A storage locker full of manuscripts, decorative objects and a rare “warm-up” journal belonging to beloved American novelist and Stanford dropout John Steinbeck will be auctioned off on Oct. 24, SF Gate reported.
The locker, located where the author spent the last half of his career in New York City, belongs to the family of Elaine Steinbeck, John’s third and final wife, and contains his personal belongings.
Steinbeck, who won the Nobel Prize in Literature in 1962, attended Stanford on and off for six years between 1919 and 1925 before leaving without a degree. His interests at Stanford included English, biology, rowing and the Encinas Drinking Club, according to surviving records stored by Stanford Libraries.
Elyse Luray, trusts and estates director at Heritage Auction, described the contents of the storage locker in a press release.
“These are items that personally belonged to John,” Luray wrote. “They give collectors a front-row seat into this life, travels, thoughts, family and personal feelings.”
The most valuable item that Elaine Steinbeck’s family will auction off is a 1946-1947 warm-up journal, estimated at $20,000, that contains his notes for two lesser-known projects, the short story “The Wayward Bus” and the unfinished play “The Last Joan.”
Steinbeck’s notes and journals, written in forceful pencil and often adorned with cigarette burns and fanciful doodles of pigs, are objects of intense desire among a diverse range of collectors. Steinbeck described the booklet as “one of those interminable notebooks that serves no purpose but to warm me up and sometimes to cool me down.”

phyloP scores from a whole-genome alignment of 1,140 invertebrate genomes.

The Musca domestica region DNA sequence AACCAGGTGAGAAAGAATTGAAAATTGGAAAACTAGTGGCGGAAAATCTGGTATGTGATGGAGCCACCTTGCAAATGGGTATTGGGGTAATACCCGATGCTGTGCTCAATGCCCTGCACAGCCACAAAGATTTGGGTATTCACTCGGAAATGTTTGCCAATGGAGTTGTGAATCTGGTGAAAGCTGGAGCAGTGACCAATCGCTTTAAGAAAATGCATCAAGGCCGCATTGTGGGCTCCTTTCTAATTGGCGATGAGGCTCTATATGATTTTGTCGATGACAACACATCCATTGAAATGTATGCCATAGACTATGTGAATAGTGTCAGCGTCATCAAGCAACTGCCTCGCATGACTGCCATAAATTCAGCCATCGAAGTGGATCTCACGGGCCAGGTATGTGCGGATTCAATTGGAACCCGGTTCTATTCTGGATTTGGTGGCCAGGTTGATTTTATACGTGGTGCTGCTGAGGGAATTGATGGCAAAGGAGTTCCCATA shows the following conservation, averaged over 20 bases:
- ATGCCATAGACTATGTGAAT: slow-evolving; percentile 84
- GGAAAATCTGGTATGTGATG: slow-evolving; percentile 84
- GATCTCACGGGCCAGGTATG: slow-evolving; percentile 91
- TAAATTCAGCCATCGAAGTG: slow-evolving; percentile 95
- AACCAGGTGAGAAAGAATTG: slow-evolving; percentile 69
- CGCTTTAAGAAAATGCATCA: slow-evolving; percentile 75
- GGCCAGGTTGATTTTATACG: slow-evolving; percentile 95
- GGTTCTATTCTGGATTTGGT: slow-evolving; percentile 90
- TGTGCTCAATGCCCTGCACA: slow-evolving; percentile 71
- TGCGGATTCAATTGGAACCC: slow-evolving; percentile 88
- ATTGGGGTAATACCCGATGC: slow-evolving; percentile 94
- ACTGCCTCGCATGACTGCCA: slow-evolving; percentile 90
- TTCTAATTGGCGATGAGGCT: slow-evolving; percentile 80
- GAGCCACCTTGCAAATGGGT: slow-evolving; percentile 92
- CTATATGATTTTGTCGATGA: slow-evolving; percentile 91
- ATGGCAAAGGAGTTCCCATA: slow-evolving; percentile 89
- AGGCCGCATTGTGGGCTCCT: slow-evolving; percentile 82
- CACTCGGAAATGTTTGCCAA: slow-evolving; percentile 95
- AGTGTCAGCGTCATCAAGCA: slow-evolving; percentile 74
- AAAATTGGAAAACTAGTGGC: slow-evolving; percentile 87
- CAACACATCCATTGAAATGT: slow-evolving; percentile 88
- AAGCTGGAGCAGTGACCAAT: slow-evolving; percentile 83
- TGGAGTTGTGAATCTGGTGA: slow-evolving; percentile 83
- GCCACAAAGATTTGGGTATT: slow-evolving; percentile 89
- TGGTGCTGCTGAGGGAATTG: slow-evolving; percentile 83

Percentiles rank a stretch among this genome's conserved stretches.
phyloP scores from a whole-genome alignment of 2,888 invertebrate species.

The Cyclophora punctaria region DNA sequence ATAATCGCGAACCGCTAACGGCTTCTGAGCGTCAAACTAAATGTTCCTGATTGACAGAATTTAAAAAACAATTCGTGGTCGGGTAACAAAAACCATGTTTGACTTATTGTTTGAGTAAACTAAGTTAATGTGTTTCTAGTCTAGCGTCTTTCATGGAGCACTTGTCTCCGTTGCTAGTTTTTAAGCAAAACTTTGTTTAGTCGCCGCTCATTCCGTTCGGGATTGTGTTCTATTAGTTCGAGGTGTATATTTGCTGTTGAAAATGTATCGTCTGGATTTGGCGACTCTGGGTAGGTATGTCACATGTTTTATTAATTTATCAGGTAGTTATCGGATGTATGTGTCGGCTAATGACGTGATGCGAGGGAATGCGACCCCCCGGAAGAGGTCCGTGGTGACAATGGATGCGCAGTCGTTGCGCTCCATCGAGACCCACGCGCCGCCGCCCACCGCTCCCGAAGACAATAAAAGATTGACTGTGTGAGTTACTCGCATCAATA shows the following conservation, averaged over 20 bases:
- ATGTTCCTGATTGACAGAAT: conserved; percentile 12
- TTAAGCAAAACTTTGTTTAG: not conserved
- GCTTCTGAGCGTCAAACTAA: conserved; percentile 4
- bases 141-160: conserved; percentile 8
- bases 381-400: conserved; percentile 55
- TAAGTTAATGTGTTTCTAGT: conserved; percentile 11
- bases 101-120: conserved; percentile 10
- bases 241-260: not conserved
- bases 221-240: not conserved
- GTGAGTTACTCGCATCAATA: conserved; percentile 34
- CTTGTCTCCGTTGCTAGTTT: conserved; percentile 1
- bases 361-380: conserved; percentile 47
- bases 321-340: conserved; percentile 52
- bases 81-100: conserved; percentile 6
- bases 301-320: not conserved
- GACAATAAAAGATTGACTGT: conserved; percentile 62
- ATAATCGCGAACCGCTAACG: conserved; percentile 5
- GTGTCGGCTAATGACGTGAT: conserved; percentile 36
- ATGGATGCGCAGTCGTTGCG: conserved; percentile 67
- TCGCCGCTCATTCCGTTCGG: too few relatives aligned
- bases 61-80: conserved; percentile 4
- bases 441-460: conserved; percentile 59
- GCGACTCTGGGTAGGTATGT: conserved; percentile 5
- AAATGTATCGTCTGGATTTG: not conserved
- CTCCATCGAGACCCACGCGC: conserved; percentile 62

Other notable items include personal letters from John F. Kennedy about the arts and Jacqueline Kennedy about her husband’s assassination, as well a manuscript of “Tortilla Flat,” the popular California novel which was turned into a 1942 film starring Spencer Tracy and John Garfield.
Steinbeck’s third wife Elaine, a close friend of Lyndon B. Johnson, encouraged Steinbeck’s rediscovery of politics amid a transition from the leftist populism of his classic novels to a more individual and conservative outlook, which included vocal support for the Vietnam War.
One of the most intriguing items up for auction is a five-page manuscript in which Steinbeck expresses fear about rising social tensions and “the legal and criminal distribution of ‘sleeping and pep’ pills.” Denouncing the breakdown of civil politics and morality, he wrote that “nerves are drawn tense” and that emotions, “both in individuals and groups bail up and spill over into violence and largely in oblique and unnatural directions.”
These themes echo those in a letter Steinbeck composed to Martin Luther King, Jr., housed in the John Steinbeck Collection at Stanford University.
Steinbeck’s almost-alma mater hosts one of the most extensive known collections of Steinbeck first editions and manuscripts, many scrawled in pencil on yellow legal pads. The collection testifies to the diversity of Steinbeck’s canon, from field-organizing notes describing Dust Bowl migrant camps, to his marine biology textbook “Sea of Cortez,” to his film projects including “Of Mice and Men” and “The Pearl.”
Stanford-affiliated items include Steinbeck’s yearbooks and photos of him rowing, drinking, hazing first-year students and learning from English mentor Edith Mirrielees. One notable item is his first short story, “Fingers of Cloud,” which was published to little acclaim in Stanford’s literary magazine. All items in Special Collections are available to current students by appointment.
Contact Cooper Veit at cveit ‘at’ stanford.edu.